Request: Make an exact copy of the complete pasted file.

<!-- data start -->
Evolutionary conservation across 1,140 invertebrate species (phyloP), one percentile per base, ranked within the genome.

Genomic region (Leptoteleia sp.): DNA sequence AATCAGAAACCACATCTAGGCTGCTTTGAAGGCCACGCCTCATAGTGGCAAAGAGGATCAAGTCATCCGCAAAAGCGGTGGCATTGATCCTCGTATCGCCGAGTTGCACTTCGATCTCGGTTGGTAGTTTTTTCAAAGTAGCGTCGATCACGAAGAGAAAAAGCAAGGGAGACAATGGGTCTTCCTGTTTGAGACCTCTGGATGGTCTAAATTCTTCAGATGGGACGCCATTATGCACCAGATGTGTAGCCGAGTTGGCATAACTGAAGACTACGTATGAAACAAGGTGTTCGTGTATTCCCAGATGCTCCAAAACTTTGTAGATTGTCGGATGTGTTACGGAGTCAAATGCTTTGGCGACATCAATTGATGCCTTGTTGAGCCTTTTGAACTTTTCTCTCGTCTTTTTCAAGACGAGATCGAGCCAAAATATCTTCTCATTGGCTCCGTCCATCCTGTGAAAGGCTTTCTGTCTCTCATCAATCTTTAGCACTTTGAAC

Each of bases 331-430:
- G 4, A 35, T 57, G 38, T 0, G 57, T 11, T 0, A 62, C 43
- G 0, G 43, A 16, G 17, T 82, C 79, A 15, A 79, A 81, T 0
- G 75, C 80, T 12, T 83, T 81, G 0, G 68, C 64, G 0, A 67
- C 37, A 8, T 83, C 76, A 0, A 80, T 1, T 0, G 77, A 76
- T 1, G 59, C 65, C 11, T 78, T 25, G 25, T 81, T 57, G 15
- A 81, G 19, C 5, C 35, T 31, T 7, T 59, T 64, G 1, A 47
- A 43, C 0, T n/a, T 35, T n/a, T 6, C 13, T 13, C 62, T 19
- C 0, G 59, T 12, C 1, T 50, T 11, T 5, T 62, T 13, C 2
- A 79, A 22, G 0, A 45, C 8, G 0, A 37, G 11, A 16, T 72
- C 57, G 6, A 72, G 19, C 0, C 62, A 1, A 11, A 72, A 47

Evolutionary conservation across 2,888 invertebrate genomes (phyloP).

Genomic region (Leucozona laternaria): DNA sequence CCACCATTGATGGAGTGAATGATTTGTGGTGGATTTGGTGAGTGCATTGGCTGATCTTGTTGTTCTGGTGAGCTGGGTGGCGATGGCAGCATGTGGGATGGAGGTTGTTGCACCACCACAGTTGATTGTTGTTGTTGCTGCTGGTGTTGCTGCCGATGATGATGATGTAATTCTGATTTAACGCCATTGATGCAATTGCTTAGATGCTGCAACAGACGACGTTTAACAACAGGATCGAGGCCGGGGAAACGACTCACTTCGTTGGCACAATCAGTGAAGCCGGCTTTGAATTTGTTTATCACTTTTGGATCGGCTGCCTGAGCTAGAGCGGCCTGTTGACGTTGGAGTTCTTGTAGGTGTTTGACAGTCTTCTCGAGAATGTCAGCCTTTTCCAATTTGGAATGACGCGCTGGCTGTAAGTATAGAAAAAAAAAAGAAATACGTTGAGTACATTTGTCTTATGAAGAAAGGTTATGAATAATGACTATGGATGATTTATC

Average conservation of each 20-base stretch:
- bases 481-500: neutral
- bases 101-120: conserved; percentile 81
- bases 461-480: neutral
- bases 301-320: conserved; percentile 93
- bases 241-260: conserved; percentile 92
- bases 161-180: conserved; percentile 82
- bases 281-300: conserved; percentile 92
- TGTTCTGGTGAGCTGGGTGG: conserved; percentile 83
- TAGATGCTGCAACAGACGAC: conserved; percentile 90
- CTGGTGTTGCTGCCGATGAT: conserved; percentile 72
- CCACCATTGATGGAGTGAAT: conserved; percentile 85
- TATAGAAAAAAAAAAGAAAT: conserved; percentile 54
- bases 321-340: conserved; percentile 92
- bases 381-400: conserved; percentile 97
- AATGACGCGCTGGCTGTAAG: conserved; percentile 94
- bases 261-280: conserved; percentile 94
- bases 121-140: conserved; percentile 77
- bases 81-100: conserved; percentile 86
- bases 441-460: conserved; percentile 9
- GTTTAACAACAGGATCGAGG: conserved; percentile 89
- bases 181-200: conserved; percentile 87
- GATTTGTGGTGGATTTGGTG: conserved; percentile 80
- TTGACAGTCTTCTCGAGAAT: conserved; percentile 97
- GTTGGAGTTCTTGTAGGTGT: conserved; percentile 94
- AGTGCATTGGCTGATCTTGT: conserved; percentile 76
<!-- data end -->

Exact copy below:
Evolutionary conservation across 1,140 invertebrate species (phyloP), one percentile per base, ranked within the genome.

Genomic region (Leptoteleia sp.): DNA sequence AATCAGAAACCACATCTAGGCTGCTTTGAAGGCCACGCCTCATAGTGGCAAAGAGGATCAAGTCATCCGCAAAAGCGGTGGCATTGATCCTCGTATCGCCGAGTTGCACTTCGATCTCGGTTGGTAGTTTTTTCAAAGTAGCGTCGATCACGAAGAGAAAAAGCAAGGGAGACAATGGGTCTTCCTGTTTGAGACCTCTGGATGGTCTAAATTCTTCAGATGGGACGCCATTATGCACCAGATGTGTAGCCGAGTTGGCATAACTGAAGACTACGTATGAAACAAGGTGTTCGTGTATTCCCAGATGCTCCAAAACTTTGTAGATTGTCGGATGTGTTACGGAGTCAAATGCTTTGGCGACATCAATTGATGCCTTGTTGAGCCTTTTGAACTTTTCTCTCGTCTTTTTCAAGACGAGATCGAGCCAAAATATCTTCTCATTGGCTCCGTCCATCCTGTGAAAGGCTTTCTGTCTCTCATCAATCTTTAGCACTTTGAAC

Each of bases 331-430:
- G 4, A 35, T 57, G 38, T 0, G 57, T 11, T 0, A 62, C 43
- G 0, G 43, A 16, G 17, T 82, C 79, A 15, A 79, A 81, T 0
- G 75, C 80, T 12, T 83, T 81, G 0, G 68, C 64, G 0, A 67
- C 37, A 8, T 83, C 76, A 0, A 80, T 1, T 0, G 77, A 76
- T 1, G 59, C 65, C 11, T 78, T 25, G 25, T 81, T 57, G 15
- A 81, G 19, C 5, C 35, T 31, T 7, T 59, T 64, G 1, A 47
- A 43, C 0, T n/a, T 35, T n/a, T 6, C 13, T 13, C 62, T 19
- C 0, G 59, T 12, C 1, T 50, T 11, T 5, T 62, T 13, C 2
- A 79, A 22, G 0, A 45, C 8, G 0, A 37, G 11, A 16, T 72
- C 57, G 6, A 72, G 19, C 0, C 62, A 1, A 11, A 72, A 47

Evolutionary conservation across 2,888 invertebrate genomes (phyloP).

Genomic region (Leucozona laternaria): DNA sequence CCACCATTGATGGAGTGAATGATTTGTGGTGGATTTGGTGAGTGCATTGGCTGATCTTGTTGTTCTGGTGAGCTGGGTGGCGATGGCAGCATGTGGGATGGAGGTTGTTGCACCACCACAGTTGATTGTTGTTGTTGCTGCTGGTGTTGCTGCCGATGATGATGATGTAATTCTGATTTAACGCCATTGATGCAATTGCTTAGATGCTGCAACAGACGACGTTTAACAACAGGATCGAGGCCGGGGAAACGACTCACTTCGTTGGCACAATCAGTGAAGCCGGCTTTGAATTTGTTTATCACTTTTGGATCGGCTGCCTGAGCTAGAGCGGCCTGTTGACGTTGGAGTTCTTGTAGGTGTTTGACAGTCTTCTCGAGAATGTCAGCCTTTTCCAATTTGGAATGACGCGCTGGCTGTAAGTATAGAAAAAAAAAAGAAATACGTTGAGTACATTTGTCTTATGAAGAAAGGTTATGAATAATGACTATGGATGATTTATC

Average conservation of each 20-base stretch:
- bases 481-500: neutral
- bases 101-120: conserved; percentile 81
- bases 461-480: neutral
- bases 301-320: conserved; percentile 93
- bases 241-260: conserved; percentile 92
- bases 161-180: conserved; percentile 82
- bases 281-300: conserved; percentile 92
- TGTTCTGGTGAGCTGGGTGG: conserved; percentile 83
- TAGATGCTGCAACAGACGAC: conserved; percentile 90
- CTGGTGTTGCTGCCGATGAT: conserved; percentile 72
- CCACCATTGATGGAGTGAAT: conserved; percentile 85
- TATAGAAAAAAAAAAGAAAT: conserved; percentile 54
- bases 321-340: conserved; percentile 92
- bases 381-400: conserved; percentile 97
- AATGACGCGCTGGCTGTAAG: conserved; percentile 94
- bases 261-280: conserved; percentile 94
- bases 121-140: conserved; percentile 77
- bases 81-100: conserved; percentile 86
- bases 441-460: conserved; percentile 9
- GTTTAACAACAGGATCGAGG: conserved; percentile 89
- bases 181-200: conserved; percentile 87
- GATTTGTGGTGGATTTGGTG: conserved; percentile 80
- TTGACAGTCTTCTCGAGAAT: conserved; percentile 97
- GTTGGAGTTCTTGTAGGTGT: conserved; percentile 94
- AGTGCATTGGCTGATCTTGT: conserved; percentile 76